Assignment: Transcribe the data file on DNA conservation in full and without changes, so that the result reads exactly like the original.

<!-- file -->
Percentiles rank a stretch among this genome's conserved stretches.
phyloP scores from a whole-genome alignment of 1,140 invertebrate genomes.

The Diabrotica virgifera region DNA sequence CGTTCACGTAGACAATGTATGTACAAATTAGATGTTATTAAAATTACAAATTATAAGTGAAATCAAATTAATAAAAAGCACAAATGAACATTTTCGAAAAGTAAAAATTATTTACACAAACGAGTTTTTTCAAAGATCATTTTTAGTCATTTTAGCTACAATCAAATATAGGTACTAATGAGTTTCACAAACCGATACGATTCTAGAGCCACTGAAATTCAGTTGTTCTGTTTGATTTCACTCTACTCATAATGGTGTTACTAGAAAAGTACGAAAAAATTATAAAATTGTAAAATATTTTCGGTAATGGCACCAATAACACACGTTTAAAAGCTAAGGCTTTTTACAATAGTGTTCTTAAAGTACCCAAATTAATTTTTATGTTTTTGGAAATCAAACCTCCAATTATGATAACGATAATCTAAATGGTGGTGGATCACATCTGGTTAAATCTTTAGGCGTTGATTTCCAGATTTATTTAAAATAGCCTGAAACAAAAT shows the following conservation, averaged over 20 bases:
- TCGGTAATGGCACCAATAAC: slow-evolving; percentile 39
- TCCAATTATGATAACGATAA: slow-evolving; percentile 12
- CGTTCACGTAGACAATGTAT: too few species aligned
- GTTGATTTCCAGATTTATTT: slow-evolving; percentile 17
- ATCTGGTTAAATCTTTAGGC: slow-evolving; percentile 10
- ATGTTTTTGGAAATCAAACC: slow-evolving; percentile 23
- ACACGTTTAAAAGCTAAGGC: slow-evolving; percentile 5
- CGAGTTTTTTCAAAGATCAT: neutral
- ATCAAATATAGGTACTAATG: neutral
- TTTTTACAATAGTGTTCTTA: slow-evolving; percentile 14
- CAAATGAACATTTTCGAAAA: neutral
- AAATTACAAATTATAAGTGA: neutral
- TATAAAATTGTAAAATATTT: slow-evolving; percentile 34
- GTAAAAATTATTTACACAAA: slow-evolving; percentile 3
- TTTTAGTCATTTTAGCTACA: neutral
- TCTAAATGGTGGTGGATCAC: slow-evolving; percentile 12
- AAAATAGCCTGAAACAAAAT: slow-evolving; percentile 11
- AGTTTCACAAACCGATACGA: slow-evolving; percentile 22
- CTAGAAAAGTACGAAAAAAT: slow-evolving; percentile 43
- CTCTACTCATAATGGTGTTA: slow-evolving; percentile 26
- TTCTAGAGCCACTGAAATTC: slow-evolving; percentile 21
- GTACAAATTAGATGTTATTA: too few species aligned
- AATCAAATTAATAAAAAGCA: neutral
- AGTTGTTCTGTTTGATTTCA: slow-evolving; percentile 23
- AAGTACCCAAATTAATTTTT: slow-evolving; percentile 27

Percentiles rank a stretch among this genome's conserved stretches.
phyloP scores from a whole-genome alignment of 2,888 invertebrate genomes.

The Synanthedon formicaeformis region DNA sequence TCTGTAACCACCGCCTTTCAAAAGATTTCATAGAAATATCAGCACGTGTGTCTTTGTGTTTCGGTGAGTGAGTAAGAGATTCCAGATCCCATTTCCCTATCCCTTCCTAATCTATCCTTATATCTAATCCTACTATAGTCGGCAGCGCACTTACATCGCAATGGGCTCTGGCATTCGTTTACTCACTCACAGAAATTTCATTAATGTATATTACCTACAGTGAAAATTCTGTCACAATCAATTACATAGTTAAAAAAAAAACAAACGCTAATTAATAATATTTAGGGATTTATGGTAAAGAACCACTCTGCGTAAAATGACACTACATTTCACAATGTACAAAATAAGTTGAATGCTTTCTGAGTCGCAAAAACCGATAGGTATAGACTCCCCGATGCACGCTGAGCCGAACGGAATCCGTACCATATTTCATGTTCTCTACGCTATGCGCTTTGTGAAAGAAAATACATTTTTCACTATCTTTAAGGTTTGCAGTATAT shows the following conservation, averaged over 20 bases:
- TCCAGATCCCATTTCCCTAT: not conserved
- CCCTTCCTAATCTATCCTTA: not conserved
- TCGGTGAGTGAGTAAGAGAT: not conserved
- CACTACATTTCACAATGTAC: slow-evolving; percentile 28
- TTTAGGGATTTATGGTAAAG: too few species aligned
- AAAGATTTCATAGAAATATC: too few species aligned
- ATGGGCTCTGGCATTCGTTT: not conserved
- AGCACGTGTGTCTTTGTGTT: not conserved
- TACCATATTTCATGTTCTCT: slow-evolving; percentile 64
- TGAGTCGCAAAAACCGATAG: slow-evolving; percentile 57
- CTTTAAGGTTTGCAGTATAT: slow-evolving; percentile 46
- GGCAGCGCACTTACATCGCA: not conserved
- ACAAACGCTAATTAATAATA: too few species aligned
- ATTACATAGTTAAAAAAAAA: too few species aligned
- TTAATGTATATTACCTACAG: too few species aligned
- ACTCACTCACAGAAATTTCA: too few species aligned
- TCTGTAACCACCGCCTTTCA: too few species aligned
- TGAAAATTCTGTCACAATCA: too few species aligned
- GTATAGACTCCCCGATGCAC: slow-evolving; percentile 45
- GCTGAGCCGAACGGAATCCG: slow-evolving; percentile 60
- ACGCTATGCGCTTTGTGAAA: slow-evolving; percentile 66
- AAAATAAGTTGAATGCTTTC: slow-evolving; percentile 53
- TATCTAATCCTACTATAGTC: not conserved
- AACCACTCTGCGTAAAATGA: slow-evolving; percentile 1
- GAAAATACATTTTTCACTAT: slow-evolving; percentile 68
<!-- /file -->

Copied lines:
Percentiles rank a stretch among this genome's conserved stretches.
phyloP scores from a whole-genome alignment of 1,140 invertebrate genomes.

The Diabrotica virgifera region DNA sequence CGTTCACGTAGACAATGTATGTACAAATTAGATGTTATTAAAATTACAAATTATAAGTGAAATCAAATTAATAAAAAGCACAAATGAACATTTTCGAAAAGTAAAAATTATTTACACAAACGAGTTTTTTCAAAGATCATTTTTAGTCATTTTAGCTACAATCAAATATAGGTACTAATGAGTTTCACAAACCGATACGATTCTAGAGCCACTGAAATTCAGTTGTTCTGTTTGATTTCACTCTACTCATAATGGTGTTACTAGAAAAGTACGAAAAAATTATAAAATTGTAAAATATTTTCGGTAATGGCACCAATAACACACGTTTAAAAGCTAAGGCTTTTTACAATAGTGTTCTTAAAGTACCCAAATTAATTTTTATGTTTTTGGAAATCAAACCTCCAATTATGATAACGATAATCTAAATGGTGGTGGATCACATCTGGTTAAATCTTTAGGCGTTGATTTCCAGATTTATTTAAAATAGCCTGAAACAAAAT shows the following conservation, averaged over 20 bases:
- TCGGTAATGGCACCAATAAC: slow-evolving; percentile 39
- TCCAATTATGATAACGATAA: slow-evolving; percentile 12
- CGTTCACGTAGACAATGTAT: too few species aligned
- GTTGATTTCCAGATTTATTT: slow-evolving; percentile 17
- ATCTGGTTAAATCTTTAGGC: slow-evolving; percentile 10
- ATGTTTTTGGAAATCAAACC: slow-evolving; percentile 23
- ACACGTTTAAAAGCTAAGGC: slow-evolving; percentile 5
- CGAGTTTTTTCAAAGATCAT: neutral
- ATCAAATATAGGTACTAATG: neutral
- TTTTTACAATAGTGTTCTTA: slow-evolving; percentile 14
- CAAATGAACATTTTCGAAAA: neutral
- AAATTACAAATTATAAGTGA: neutral
- TATAAAATTGTAAAATATTT: slow-evolving; percentile 34
- GTAAAAATTATTTACACAAA: slow-evolving; percentile 3
- TTTTAGTCATTTTAGCTACA: neutral
- TCTAAATGGTGGTGGATCAC: slow-evolving; percentile 12
- AAAATAGCCTGAAACAAAAT: slow-evolving; percentile 11
- AGTTTCACAAACCGATACGA: slow-evolving; percentile 22
- CTAGAAAAGTACGAAAAAAT: slow-evolving; percentile 43
- CTCTACTCATAATGGTGTTA: slow-evolving; percentile 26
- TTCTAGAGCCACTGAAATTC: slow-evolving; percentile 21
- GTACAAATTAGATGTTATTA: too few species aligned
- AATCAAATTAATAAAAAGCA: neutral
- AGTTGTTCTGTTTGATTTCA: slow-evolving; percentile 23
- AAGTACCCAAATTAATTTTT: slow-evolving; percentile 27

Percentiles rank a stretch among this genome's conserved stretches.
phyloP scores from a whole-genome alignment of 2,888 invertebrate genomes.

The Synanthedon formicaeformis region DNA sequence TCTGTAACCACCGCCTTTCAAAAGATTTCATAGAAATATCAGCACGTGTGTCTTTGTGTTTCGGTGAGTGAGTAAGAGATTCCAGATCCCATTTCCCTATCCCTTCCTAATCTATCCTTATATCTAATCCTACTATAGTCGGCAGCGCACTTACATCGCAATGGGCTCTGGCATTCGTTTACTCACTCACAGAAATTTCATTAATGTATATTACCTACAGTGAAAATTCTGTCACAATCAATTACATAGTTAAAAAAAAAACAAACGCTAATTAATAATATTTAGGGATTTATGGTAAAGAACCACTCTGCGTAAAATGACACTACATTTCACAATGTACAAAATAAGTTGAATGCTTTCTGAGTCGCAAAAACCGATAGGTATAGACTCCCCGATGCACGCTGAGCCGAACGGAATCCGTACCATATTTCATGTTCTCTACGCTATGCGCTTTGTGAAAGAAAATACATTTTTCACTATCTTTAAGGTTTGCAGTATAT shows the following conservation, averaged over 20 bases:
- TCCAGATCCCATTTCCCTAT: not conserved
- CCCTTCCTAATCTATCCTTA: not conserved
- TCGGTGAGTGAGTAAGAGAT: not conserved
- CACTACATTTCACAATGTAC: slow-evolving; percentile 28
- TTTAGGGATTTATGGTAAAG: too few species aligned
- AAAGATTTCATAGAAATATC: too few species aligned
- ATGGGCTCTGGCATTCGTTT: not conserved
- AGCACGTGTGTCTTTGTGTT: not conserved
- TACCATATTTCATGTTCTCT: slow-evolving; percentile 64
- TGAGTCGCAAAAACCGATAG: slow-evolving; percentile 57
- CTTTAAGGTTTGCAGTATAT: slow-evolving; percentile 46
- GGCAGCGCACTTACATCGCA: not conserved
- ACAAACGCTAATTAATAATA: too few species aligned
- ATTACATAGTTAAAAAAAAA: too few species aligned
- TTAATGTATATTACCTACAG: too few species aligned
- ACTCACTCACAGAAATTTCA: too few species aligned
- TCTGTAACCACCGCCTTTCA: too few species aligned
- TGAAAATTCTGTCACAATCA: too few species aligned
- GTATAGACTCCCCGATGCAC: slow-evolving; percentile 45
- GCTGAGCCGAACGGAATCCG: slow-evolving; percentile 60
- ACGCTATGCGCTTTGTGAAA: slow-evolving; percentile 66
- AAAATAAGTTGAATGCTTTC: slow-evolving; percentile 53
- TATCTAATCCTACTATAGTC: not conserved
- AACCACTCTGCGTAAAATGA: slow-evolving; percentile 1
- GAAAATACATTTTTCACTAT: slow-evolving; percentile 68